Runway: grass airfield
Triqueville airfield was an airfield located 150km north/west of Paris.
In 1939 this site had been selected for the establishment of an aerodrome, but the administrative slowness for months prevented the building site from progressing in a useful way. Work was progressing, but slowly.
The Germans arrived at the site on 17 June 1940. They relaunched the work to use it. In April 1941, the Germans ordered 320 civilians to work on the site, forced to come from neighboring municipalities.
1943 - Horst Hannig (in the middle), a German ace with 98 victories, arrived on the western front in January 43 and was killed in May 43. His fighter wing, Jagdgeschwader2 or JG2, included many other aces. It was an elite unit which held the western front together with with JG 26.(photo courtesy of Marc Jaouen)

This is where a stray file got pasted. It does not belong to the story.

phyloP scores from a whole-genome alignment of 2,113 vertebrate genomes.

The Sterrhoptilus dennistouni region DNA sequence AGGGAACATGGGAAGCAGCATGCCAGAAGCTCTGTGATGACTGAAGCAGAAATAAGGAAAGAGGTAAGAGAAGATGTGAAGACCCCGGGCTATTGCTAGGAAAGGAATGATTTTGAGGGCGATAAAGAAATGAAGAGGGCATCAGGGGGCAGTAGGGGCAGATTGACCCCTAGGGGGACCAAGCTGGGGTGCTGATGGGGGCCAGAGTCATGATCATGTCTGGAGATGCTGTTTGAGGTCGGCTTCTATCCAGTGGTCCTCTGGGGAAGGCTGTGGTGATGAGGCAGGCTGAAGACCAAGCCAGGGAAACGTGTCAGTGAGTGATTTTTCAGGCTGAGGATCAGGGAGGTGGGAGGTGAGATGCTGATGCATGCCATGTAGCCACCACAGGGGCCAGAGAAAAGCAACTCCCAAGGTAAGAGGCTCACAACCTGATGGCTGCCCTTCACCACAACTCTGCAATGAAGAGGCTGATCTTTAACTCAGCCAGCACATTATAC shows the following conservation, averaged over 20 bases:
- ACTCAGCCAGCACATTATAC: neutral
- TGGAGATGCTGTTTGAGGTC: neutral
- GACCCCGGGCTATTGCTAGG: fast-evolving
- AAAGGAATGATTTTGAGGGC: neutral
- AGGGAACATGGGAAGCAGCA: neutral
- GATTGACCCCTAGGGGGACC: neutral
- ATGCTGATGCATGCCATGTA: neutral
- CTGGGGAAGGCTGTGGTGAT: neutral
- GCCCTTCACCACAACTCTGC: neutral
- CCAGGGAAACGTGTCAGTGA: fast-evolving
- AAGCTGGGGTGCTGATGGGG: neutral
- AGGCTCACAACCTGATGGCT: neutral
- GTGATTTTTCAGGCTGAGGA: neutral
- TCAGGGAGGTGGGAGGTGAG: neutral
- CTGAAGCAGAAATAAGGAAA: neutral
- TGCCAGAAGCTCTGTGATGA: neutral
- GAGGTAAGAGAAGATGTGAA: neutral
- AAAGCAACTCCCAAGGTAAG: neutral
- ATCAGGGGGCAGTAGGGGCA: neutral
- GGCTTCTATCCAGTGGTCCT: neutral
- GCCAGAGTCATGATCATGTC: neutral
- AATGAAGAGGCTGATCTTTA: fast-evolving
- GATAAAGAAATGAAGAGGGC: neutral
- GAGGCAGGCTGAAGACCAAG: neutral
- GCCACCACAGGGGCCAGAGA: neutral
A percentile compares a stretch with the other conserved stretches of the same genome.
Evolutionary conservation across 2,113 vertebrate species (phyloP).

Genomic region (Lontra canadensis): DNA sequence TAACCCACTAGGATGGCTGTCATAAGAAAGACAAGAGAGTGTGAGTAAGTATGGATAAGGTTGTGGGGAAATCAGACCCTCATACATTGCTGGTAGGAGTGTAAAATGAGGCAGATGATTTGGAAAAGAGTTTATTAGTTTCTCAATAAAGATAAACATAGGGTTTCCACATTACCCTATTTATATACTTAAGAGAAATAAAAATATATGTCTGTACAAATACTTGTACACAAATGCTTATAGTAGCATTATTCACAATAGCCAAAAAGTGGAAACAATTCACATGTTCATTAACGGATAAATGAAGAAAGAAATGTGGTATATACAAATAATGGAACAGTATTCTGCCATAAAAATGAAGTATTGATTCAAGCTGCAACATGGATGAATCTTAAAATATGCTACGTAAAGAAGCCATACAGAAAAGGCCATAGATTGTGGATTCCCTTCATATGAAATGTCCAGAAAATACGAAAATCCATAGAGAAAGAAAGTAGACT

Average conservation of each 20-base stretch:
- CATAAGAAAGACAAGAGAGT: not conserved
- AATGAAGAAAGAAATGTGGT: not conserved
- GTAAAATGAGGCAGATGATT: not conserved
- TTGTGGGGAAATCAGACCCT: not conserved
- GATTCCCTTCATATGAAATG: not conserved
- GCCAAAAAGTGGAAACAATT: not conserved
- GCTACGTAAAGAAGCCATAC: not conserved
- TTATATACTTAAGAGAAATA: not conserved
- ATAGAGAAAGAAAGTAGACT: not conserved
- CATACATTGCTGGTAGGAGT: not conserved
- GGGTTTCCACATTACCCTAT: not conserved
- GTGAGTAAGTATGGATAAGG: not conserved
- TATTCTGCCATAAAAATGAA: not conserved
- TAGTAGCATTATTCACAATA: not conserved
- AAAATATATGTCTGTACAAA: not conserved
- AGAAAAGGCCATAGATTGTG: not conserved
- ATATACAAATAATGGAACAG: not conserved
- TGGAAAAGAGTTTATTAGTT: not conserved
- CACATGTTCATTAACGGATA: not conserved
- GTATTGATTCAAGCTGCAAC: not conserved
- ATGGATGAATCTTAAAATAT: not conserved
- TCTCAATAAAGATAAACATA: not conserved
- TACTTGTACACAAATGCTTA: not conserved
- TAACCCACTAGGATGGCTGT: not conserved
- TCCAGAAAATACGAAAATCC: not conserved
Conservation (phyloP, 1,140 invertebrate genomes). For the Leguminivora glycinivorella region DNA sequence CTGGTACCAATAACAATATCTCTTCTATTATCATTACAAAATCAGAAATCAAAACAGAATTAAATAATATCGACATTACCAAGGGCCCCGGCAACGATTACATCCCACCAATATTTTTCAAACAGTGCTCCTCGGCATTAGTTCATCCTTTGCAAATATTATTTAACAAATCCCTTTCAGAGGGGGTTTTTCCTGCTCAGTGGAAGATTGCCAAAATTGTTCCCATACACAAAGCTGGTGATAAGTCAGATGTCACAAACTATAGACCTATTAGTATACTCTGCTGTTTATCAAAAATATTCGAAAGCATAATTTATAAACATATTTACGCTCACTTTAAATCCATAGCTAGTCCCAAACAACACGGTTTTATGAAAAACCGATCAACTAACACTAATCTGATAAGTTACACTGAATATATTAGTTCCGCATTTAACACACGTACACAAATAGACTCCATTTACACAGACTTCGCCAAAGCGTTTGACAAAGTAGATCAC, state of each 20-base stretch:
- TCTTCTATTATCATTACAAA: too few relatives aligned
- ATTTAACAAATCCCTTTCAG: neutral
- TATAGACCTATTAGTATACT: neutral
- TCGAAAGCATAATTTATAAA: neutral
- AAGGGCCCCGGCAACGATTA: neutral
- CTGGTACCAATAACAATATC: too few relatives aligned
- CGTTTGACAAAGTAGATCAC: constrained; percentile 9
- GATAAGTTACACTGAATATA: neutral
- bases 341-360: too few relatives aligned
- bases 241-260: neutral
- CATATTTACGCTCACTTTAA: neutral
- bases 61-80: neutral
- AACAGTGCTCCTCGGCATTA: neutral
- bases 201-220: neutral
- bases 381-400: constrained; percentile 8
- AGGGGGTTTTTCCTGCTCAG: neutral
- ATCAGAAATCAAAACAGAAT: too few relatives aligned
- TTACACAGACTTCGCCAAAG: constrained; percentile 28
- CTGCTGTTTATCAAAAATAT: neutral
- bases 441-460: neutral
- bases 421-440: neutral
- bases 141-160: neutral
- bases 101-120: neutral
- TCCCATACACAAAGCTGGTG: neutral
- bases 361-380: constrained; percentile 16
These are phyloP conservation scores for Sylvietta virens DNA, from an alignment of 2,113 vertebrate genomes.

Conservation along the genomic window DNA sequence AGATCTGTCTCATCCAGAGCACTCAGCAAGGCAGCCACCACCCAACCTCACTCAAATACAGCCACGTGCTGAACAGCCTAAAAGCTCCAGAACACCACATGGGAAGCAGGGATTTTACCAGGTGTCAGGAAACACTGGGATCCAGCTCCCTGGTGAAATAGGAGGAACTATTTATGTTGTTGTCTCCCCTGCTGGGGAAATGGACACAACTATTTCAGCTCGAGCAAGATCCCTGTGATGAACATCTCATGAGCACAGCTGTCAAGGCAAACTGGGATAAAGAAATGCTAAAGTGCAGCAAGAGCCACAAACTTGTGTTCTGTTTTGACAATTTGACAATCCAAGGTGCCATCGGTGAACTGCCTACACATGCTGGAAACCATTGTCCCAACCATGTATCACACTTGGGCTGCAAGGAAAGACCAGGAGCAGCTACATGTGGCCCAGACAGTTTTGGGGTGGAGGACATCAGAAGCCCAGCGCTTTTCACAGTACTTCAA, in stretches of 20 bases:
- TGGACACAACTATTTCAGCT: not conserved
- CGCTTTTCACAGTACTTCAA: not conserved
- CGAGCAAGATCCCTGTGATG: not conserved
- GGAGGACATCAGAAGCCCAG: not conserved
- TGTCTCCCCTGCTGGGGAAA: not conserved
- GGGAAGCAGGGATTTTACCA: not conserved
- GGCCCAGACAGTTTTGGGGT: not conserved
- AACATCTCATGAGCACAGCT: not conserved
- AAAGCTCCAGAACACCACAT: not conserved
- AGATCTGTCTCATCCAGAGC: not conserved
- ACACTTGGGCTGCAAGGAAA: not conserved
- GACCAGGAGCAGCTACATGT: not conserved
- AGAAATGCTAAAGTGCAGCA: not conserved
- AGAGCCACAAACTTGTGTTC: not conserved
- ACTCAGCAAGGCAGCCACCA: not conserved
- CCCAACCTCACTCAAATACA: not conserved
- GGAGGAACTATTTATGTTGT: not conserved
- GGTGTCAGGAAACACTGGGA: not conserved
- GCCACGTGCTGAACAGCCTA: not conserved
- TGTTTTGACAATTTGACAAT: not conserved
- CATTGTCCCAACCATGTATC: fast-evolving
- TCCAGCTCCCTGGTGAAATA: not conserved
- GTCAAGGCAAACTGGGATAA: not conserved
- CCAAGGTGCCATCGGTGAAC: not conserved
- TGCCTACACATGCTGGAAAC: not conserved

The airfield was used by JG2 from March to November 1942 and then again from February to July 1943. Too exposed and too close to England, JG2 evacuated its planes at the end of 1943. It then served as a transit aerodrome and allowed the repair of planes which could not return to their own land.
The planes took off from the meadows, the aerodrome was well camouflaged in the landscape. Only the taxiways and parking areas were made out of concrete.
About fifteen anti-aircraft positions (Flak) were installed on the perimeter, in Tobruk-style bunkers (Bauform 58c) and on two watchtowers.
1944 - the main hangar just after the liberation of the airfield. (Photo courtesy of Marc Jaouen)
1944 - other view of the hangars just after the liberation of the airfield. (Photo courtesy of Marc Jaouen)
1947 - three years after the aerodrome was abandoned on 26 August 1944 (ign.gouv.fr).
2020 - old concrete structure. (Photo courtesy of Marc Jaouen)
A big thank you to Marc Jaouen, current owner of the land for sending us photo and text documents from his private collection.
Un grand merci à Marc Jaouen, actuel propiétaire du terrain pour nous avoir transmis des documents photos et textes de sa collection privée.
(Research by Olivier)